You Can’t Afford To Help My Campaign

If progressives want something to fret about today–as an Ash Wednesday hairshirt or just a regular reminder of the obstacles they face–I wouldn’t mess with any of the Jebbie-fests that are so strangely abundant today. I’d read this piece from Cornell government professor Adam Seth Levine, and then maybe weep a bit:

It turns out that political messages that mention economic insecurity often have the opposite effect from what we might expect: Those who are most likely to benefit are the ones least likely to act.

For many people, even those who have longstanding concerns about an issue, the decision to spend scarce time or money on advocacy depends on the kind of information that jumps out at them from a specific appeal to action.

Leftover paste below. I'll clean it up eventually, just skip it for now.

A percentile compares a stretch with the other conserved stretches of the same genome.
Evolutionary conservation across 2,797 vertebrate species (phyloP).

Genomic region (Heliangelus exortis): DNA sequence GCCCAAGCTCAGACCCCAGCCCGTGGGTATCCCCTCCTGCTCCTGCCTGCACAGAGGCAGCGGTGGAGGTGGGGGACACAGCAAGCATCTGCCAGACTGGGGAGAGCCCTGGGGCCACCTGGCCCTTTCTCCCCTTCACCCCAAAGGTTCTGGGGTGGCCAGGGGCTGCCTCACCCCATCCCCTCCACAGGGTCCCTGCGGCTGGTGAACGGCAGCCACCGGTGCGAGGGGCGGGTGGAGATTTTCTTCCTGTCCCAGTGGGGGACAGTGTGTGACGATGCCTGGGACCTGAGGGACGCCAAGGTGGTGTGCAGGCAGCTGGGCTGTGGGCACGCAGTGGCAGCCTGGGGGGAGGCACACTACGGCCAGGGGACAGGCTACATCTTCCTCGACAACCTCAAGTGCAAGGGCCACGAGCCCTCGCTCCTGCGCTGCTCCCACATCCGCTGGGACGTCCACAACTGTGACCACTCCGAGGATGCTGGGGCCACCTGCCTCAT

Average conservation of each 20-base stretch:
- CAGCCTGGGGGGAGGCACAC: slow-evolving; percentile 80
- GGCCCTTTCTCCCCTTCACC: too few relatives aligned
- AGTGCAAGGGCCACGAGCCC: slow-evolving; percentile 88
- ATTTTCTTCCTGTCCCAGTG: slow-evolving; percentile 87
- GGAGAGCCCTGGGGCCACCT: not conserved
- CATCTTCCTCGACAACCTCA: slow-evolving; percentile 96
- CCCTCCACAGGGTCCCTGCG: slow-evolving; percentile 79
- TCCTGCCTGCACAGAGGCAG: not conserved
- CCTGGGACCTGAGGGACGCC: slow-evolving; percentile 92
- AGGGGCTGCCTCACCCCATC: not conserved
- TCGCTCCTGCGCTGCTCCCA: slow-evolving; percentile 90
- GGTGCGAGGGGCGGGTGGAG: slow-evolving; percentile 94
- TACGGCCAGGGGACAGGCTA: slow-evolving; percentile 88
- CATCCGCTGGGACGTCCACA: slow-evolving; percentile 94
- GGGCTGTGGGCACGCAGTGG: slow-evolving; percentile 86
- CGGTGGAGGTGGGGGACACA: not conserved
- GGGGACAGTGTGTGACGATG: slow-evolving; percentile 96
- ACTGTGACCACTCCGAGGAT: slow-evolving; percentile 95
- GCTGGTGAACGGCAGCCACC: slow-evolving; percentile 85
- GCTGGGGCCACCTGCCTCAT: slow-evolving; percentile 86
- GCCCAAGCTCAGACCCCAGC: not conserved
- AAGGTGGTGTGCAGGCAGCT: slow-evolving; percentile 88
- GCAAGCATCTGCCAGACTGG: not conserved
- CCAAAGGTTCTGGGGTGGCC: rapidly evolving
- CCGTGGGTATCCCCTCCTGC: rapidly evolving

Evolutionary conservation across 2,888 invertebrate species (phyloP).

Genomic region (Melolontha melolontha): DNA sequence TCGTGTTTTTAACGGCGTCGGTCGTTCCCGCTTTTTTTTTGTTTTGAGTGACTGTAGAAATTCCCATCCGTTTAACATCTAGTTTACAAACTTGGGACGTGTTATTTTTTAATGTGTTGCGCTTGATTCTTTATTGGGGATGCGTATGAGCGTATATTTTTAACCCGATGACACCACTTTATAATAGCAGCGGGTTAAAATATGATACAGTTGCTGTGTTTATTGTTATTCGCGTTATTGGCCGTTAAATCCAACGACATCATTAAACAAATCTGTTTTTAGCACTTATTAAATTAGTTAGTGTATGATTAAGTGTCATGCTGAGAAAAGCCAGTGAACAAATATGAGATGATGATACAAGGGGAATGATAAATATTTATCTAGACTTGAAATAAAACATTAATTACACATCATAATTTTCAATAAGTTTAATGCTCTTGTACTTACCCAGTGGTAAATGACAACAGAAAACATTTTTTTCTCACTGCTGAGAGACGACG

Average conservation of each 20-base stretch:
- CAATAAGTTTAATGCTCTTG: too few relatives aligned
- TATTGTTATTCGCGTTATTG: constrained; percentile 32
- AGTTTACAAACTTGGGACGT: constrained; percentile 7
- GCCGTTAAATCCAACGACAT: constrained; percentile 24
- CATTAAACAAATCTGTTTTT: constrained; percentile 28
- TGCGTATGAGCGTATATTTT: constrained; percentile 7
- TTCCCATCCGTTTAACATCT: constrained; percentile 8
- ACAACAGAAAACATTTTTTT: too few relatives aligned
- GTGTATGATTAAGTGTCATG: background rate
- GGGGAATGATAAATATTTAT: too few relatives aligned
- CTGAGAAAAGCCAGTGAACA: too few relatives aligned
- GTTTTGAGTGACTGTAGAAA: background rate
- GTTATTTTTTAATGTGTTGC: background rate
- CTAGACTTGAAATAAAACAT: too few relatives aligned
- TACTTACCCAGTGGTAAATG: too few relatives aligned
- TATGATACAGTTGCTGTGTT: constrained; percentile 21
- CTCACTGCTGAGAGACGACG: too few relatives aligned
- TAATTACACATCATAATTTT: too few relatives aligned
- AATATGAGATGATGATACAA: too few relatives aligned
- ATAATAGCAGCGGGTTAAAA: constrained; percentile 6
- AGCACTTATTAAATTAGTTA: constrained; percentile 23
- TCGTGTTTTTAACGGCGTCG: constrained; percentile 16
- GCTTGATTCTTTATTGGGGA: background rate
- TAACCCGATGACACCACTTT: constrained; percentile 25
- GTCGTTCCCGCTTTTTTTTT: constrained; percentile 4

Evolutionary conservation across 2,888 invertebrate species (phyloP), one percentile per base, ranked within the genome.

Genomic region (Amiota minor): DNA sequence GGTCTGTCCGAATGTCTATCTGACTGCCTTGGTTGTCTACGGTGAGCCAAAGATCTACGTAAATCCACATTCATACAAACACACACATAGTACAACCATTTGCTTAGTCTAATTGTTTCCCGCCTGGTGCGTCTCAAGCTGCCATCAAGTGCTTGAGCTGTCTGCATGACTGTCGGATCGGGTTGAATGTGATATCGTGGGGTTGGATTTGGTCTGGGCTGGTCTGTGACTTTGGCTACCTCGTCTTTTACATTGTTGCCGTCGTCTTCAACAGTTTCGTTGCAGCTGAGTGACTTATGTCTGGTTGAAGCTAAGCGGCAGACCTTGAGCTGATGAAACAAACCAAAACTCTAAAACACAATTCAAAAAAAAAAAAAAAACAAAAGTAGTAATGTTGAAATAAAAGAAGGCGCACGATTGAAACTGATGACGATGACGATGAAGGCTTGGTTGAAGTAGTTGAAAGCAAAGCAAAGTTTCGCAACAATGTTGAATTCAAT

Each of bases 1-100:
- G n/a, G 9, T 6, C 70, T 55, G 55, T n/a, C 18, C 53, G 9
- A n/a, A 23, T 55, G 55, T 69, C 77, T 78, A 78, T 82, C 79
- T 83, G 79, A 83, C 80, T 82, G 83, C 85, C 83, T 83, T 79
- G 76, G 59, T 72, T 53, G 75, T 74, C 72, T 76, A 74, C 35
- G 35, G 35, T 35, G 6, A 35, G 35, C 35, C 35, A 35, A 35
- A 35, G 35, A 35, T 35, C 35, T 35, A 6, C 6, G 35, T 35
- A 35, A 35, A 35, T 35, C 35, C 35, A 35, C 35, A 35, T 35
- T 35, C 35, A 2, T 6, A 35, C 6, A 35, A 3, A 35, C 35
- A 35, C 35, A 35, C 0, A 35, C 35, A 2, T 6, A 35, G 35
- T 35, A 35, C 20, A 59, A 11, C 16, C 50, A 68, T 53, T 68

Reminding people of the financial constraints that they face or could face, from layoffs to threats to Medicare, reduces their perception that they can afford to contribute money. If they are in the labor force, it also undercuts their willingness to spend time.

It’s one of those research findings that immediately strike you as intuitively correct. And Levine finds that the negative impact of informing people about their own economic security is quite large–reducing (for those in the workforce) a willingness to donate time by an average of two-thirds.

There’s a silver lining, though: people who aren’t themselves economically insecure are positively motivated by information on the economic insecurity of others. And retirees are very willing to donate time when so motivated.

I suspect this finding, and the logic behind it, will make its way into the calculations of Democratic candidates this and next year.

Ed Kilgore

Ed Kilgore, a Monthly contributing editor, is a columnist for the Daily Intelligencer, New York magazine’s politics blog, and the managing editor for the Democratic Strategist.